Garmin Drive A unit installed corectly

End of July 2015 - At private slip in Nuevo Vallarta in Banderas Bay Mexico

 Picture of the rudder stops and Garmin Drive A unit attached to the quadrant.

My question is:
Is there room for improvement on this installation?

Should we try attaching the drive A unit to the outside of the rudder stop on the quadrant?  Say we weld an extension on the SS bracket that is holding the rudder stop onto the quadrant and attach the Drive A unit there? It may not work as it could hit the rudder stop attached to the quadrant. But if it did work it may have more leverage? There is no room for a rudder arm. Or would this make any difference. 

From Garmin support:
"Thank you for contacting Garmin International.  I'd be more than happy to help you with the installation of your steer-by-wire system.  As far as myself and others on my team can see, there is no issue with the installation of your system, nor is there anything else that should be done differently."

 This is good news and gives us peace of mind.

Washing down our anchor rode

Beginning of August 2015 - Paradise Village Marina in Banderas Bay Mexico

Here is our new 125' of Acco 3\8 BBB chain spliced to our 8 plat line. 

But we have not measured it yet so we will see if it is 125' for sure :) The new chain  Jorge at the SYS chandlery at Paradise Village Marina in Banderas Bay brought downd from San Diego for us, we purchased it from Jorge.

 Lewmar recommends the Acco 3\8 BBB chain for the Lewmar H3 windless gypsy.

 Jorge at the SYS chandlery at Paradise Village Marina in Banderas Bay got it the splice done. The splice to the chain with the 8 plat Lewmar line is nicer than the one we got done in San Diego. This one will fit through the gypsey better. The one from Rigworks in San Diego is too fat and does not go through the gypsey well. The splice here in Puerto Vallarta, Mexico was $25.00 USD and the one in San Diego at Rigworks cost $80.00 USD. So there is the labor differance, and the one here is nicer!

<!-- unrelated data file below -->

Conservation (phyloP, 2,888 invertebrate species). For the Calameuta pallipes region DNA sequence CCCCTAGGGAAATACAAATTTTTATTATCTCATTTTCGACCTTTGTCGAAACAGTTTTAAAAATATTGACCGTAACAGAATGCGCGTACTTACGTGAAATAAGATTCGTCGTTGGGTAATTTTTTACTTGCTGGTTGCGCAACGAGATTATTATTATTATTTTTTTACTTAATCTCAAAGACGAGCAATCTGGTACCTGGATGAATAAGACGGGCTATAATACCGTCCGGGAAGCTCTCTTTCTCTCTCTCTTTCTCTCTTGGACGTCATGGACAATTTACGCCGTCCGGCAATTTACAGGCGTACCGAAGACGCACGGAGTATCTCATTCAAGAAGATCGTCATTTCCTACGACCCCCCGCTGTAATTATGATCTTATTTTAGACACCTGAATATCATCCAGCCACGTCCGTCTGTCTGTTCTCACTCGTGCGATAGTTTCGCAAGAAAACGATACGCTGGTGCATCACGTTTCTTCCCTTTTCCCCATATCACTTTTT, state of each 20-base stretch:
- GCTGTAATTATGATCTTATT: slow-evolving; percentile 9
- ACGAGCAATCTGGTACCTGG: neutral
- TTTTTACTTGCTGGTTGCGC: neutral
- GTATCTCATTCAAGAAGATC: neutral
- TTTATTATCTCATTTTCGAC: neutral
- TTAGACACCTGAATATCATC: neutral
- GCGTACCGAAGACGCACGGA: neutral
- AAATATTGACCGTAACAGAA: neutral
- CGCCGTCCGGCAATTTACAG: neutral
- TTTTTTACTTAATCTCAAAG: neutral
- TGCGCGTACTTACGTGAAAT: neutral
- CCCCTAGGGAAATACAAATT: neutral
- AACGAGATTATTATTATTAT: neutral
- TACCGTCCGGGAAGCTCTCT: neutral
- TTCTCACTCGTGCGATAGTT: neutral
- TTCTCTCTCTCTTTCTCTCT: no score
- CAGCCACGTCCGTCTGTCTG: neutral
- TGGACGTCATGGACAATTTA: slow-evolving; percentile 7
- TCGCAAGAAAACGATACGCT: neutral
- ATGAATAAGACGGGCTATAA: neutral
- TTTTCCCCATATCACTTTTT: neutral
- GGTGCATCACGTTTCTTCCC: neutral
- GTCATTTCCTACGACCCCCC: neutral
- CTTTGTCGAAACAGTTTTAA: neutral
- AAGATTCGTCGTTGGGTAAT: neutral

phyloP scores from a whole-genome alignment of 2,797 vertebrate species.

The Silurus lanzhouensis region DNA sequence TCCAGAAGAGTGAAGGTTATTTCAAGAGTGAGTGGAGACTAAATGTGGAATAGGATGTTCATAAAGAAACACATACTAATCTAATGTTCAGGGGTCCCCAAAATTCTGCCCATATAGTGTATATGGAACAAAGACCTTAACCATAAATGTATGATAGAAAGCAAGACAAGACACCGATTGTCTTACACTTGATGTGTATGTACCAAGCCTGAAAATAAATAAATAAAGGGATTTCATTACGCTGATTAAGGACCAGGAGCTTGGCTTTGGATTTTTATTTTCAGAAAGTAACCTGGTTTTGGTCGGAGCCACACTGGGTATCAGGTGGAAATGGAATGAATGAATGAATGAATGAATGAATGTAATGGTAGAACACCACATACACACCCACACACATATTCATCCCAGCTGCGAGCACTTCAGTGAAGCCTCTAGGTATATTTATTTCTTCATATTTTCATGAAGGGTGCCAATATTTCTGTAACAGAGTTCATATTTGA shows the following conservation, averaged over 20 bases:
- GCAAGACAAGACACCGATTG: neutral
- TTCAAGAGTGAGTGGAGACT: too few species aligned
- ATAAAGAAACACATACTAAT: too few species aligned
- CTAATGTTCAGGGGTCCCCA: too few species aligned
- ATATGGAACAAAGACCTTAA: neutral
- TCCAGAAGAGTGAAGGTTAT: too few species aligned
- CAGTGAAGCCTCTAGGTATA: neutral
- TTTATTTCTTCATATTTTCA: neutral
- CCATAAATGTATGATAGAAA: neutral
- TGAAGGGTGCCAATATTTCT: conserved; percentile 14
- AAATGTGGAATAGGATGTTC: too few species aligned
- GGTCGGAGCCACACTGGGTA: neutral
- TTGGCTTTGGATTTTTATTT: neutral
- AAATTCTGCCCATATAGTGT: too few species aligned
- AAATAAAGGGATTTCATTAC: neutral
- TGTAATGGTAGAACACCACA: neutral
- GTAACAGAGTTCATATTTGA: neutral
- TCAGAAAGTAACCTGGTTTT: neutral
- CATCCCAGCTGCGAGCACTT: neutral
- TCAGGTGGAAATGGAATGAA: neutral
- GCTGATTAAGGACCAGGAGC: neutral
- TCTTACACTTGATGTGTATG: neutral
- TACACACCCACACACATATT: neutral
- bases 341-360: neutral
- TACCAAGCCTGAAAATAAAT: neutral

Washing the rode setup.

After washing and drying it needs to be all re-marked.

Inch by inch it goes. 

We will have this all in the boat soon so the dead sea life (does not sound right) and sand ect is getting washed off.  Next season we will probably not use much of the rode because of the new chain is long enough for most of our anchoring needs.

Our view while rode washing.

We put the bottles on our dock lines to help keep the iguanas off the boat. So far no iguanas on the boat :)

Stateroom varnishing and on it goes

End of July 2015 - At private slip in Nuevo Vallarta in Banderas Bay Mexico

All washed and sanded with TSP.
We started the door between the hanging lockers. This is the cane door that has two big shelves behind it.

First diluted coat.

And we started the top of the forward hanging locker.

New GRF 10 - Rudder Feedback Sensor installed

End of July 2015 - At private slip in Nuevo Vallarta in Banderas Bay Mexico

So as said before but it is worth saying again, we lost out Garmin autopilot just outside Acapulco and had to hand steer 500 nm back to PV. Our rudder sensor broke which is part of the Drive A unit.
Garmin GRF 10 - Rudder Feedback Sensor . 

Garmin sent this to our cruising friends Alan and Elizabeth who where on s\v Vivacia  who were on a land trip in the states and they brought it down to Mexico for us. 

Drive A unit.

The Rudder Feedback Sensor that broke is inside the Drive A unit. It could be fixed if we could get the Drive A unit to the US but that is not happening so this is the alternative method. 

This GRF 10 plugs right into the brain where the Drive A uit one did..

Alan from s\v Vivacia  and I brainstorming on how and where to install the Garmin GRF 10 - Rudder Feedback Sensor .

Holes we drilled for 3\4 marine plywood for a base to mount the Garmin GRF 10 - Rudder Feedback Sensor on. We bolted it through with SS flat head screws. The ply wood came form one of the cut outs for the AC dicking.